Edward Snowden is front and center again in the news these days. The famous or infamous (depending on your political leanings) information leaker recently addressed the Council of Europe. This is Europe’s top human-rights body which assembled in Strasbourg. Snowden reported via video link from Moscow giving evidence against the NSA. During his presentation, Snowden accused the agency of spying on prominent human rights organizations such as Amnesty International and Human Rights watch.
Snowden told Council members, ’The NSA has specifically targeted either leaders or staff members in a number of civil and non-governmental organizations…including domestically within the borders of the United States”. Via live video feed he also gave a detailed account of how the NSA’s surveillance programs circumvent and violate the EU privacy laws. He cited programs such as Xkexscore. It uses sophisticated data gathering techniques to screen trillions of private communications. Such practices constitute a significant new threat to civil liberties according to Snowden.
Xkeyscore allows analysts to snoop without prior permission through vast databases containing emails, online chats and the browsing histories of millions of individuals. This practice was conducted without prior judicial approval. In practical terms it meant that ordinary citizens were snooped on though not engaged in any nefarious activities. They simply were caught in the NSA’s ever expanding net of spying.
He also pointed out that the agency monitored travel activities of innocent EU citizens and others not involved in terrorism or any other wrongdoing. The 30-year old whistle blower, who began his intelligence career working for the CIA in Geneva, said the NSA routinely monitored the communications of Swiss nationals, too. They apparently were not alone as many others who accidentally followed a wrong link or downloaded the wrong file were targeted by the spying and caught in the net.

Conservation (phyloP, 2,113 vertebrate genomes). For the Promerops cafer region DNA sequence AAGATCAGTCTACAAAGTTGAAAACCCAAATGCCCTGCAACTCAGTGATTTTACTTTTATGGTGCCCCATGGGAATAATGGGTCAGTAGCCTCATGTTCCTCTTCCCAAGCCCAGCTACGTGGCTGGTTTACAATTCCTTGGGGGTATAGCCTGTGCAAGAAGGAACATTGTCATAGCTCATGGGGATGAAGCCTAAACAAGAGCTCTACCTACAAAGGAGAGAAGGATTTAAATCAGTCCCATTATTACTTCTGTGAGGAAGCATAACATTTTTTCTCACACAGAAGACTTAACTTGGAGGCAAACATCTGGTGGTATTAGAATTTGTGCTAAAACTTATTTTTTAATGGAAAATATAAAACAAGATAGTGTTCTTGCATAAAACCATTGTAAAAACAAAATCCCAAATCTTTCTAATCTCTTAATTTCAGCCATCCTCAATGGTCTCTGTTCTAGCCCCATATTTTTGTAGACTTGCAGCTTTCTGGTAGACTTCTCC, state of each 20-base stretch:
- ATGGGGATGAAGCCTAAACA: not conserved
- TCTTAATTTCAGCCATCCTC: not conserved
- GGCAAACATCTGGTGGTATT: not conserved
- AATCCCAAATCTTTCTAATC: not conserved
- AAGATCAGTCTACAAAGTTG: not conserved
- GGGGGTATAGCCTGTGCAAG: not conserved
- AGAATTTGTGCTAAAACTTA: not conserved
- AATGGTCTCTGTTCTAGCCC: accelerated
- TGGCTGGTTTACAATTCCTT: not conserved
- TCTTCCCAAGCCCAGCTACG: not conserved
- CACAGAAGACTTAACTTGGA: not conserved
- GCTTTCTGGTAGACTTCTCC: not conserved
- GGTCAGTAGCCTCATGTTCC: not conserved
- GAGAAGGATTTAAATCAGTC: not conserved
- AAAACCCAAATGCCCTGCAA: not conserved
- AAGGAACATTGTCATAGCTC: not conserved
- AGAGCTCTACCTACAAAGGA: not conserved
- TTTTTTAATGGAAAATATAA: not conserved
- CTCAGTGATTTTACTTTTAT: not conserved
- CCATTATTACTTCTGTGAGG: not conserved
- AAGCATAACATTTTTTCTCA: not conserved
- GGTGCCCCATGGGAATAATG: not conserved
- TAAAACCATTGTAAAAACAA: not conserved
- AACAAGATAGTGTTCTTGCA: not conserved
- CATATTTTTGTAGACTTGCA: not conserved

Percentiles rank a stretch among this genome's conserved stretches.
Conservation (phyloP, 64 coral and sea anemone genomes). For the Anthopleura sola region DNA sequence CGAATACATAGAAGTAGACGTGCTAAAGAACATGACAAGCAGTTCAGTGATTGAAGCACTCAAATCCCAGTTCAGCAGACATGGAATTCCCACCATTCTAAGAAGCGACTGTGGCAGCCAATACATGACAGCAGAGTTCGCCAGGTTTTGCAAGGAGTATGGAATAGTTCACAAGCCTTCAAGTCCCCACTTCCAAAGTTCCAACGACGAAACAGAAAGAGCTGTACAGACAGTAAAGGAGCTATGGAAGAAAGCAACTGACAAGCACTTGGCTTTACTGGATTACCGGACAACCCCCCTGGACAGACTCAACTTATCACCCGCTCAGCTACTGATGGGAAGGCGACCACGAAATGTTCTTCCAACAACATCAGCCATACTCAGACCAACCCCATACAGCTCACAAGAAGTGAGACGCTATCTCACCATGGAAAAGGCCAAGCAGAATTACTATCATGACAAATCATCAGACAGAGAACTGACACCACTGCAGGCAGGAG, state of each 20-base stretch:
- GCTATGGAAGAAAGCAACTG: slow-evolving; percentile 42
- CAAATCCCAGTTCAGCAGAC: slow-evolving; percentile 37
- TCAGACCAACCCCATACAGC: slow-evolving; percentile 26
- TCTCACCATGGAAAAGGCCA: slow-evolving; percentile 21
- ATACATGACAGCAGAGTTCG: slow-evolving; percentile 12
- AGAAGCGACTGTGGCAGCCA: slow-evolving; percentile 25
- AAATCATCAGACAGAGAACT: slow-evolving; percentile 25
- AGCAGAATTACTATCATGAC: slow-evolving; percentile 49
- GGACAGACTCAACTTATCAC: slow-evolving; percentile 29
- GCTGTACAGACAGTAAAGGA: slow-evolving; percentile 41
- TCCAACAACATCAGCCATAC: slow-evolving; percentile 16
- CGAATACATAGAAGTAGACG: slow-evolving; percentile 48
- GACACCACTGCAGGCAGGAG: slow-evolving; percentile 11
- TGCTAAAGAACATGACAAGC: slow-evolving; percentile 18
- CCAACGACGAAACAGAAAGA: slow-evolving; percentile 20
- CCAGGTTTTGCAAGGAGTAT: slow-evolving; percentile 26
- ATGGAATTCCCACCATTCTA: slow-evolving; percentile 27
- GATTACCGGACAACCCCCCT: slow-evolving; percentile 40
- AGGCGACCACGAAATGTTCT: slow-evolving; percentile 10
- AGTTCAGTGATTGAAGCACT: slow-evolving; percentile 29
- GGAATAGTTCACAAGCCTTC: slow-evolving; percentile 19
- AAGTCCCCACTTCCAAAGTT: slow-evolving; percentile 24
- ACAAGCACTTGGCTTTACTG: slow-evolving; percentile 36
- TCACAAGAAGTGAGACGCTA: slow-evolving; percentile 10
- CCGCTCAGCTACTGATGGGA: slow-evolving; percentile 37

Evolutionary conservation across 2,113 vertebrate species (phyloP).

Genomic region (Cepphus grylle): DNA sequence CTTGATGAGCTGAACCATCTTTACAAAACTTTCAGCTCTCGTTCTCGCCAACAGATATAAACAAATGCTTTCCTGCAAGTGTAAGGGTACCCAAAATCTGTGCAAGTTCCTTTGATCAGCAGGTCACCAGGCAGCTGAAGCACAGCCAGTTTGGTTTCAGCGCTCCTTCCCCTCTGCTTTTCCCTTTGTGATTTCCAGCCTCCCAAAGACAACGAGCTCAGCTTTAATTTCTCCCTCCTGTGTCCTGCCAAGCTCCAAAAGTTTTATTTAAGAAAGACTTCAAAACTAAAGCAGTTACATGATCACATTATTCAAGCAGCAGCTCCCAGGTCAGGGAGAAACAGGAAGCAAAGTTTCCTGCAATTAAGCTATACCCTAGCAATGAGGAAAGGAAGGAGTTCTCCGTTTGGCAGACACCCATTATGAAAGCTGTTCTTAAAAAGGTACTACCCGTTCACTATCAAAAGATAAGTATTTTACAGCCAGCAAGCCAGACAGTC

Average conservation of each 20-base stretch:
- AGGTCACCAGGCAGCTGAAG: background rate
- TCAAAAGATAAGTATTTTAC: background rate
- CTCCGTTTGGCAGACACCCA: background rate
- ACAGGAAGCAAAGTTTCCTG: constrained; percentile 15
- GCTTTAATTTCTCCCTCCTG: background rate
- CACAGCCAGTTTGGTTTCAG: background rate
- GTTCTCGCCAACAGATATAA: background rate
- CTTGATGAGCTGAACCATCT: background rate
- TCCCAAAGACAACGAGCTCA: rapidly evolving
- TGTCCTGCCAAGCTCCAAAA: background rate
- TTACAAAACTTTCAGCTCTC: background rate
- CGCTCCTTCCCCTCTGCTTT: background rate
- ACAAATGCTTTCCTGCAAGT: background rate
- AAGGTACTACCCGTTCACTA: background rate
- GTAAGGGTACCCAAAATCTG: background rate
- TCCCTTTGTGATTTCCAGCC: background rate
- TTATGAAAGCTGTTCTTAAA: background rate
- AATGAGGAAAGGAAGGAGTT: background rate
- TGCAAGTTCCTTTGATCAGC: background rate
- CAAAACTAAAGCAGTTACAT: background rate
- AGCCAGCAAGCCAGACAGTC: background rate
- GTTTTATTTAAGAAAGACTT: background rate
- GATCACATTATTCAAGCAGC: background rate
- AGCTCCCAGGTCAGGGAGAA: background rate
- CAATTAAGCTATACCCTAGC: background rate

Though this is worrisome enough, Snowden did tone down his rhetoric when queried further. For example, he did not believe the NSA was engaged in such nightmarish scenarios as the compilation of lists of homosexuals. But he was concerned because the program to do things such as that is now in place. Moreover, he indicated mass surveillance to be a global problem. The NSA, its allies, authoritarian governments and even corporations could all abuse the technology. One can only consider the consequences of a program run amok.
The NSA was not he only entity on the hot seat. Snowden also criticized the British spy agency, GCHQ, citing the agencies Optic Nerve program. Under the program they would bulk collect images from Yahoo webcam chats. He pointed out that many of these images were intensely private, often taken from bedrooms of private homes. And even though GCHQ concluded that the vast majority had no intelligence value at all, Optic Nerve continued.
Snowden was quick to emphasize that he did believe in legitimate intelligence operations and was not interested in harming the US government or straining its ties with other countries. He, instead hoped that the NSA would abandon its electronic surveillance of civilian populations and redouble its eavesdropping efforts on traditional targets such as North Korea, terrorists and cyber-actors.
In this environment what can citizens and governments do to protect themselves from unwanted incursions on privacy? Use encryption. Snowden urged members of the Council of Europe to encrypt their personal communications. Used properly, encryption could withstand attacks from powerful spy agencies. This is just another reason for individual users to consider using VPNs, we think.
For his part, Snowden defended his motives which have caused such an international furor. He hoped by his actions and by appearing before assemblies such as this, government practices would improve. He did not wish to see that governments would be brought down as a result. We can only hope that common sense prevails and government spying is reigned in as a result. In the meantime it is a clarion call to all citizens to be vigilant and take precautions when using electronic devices.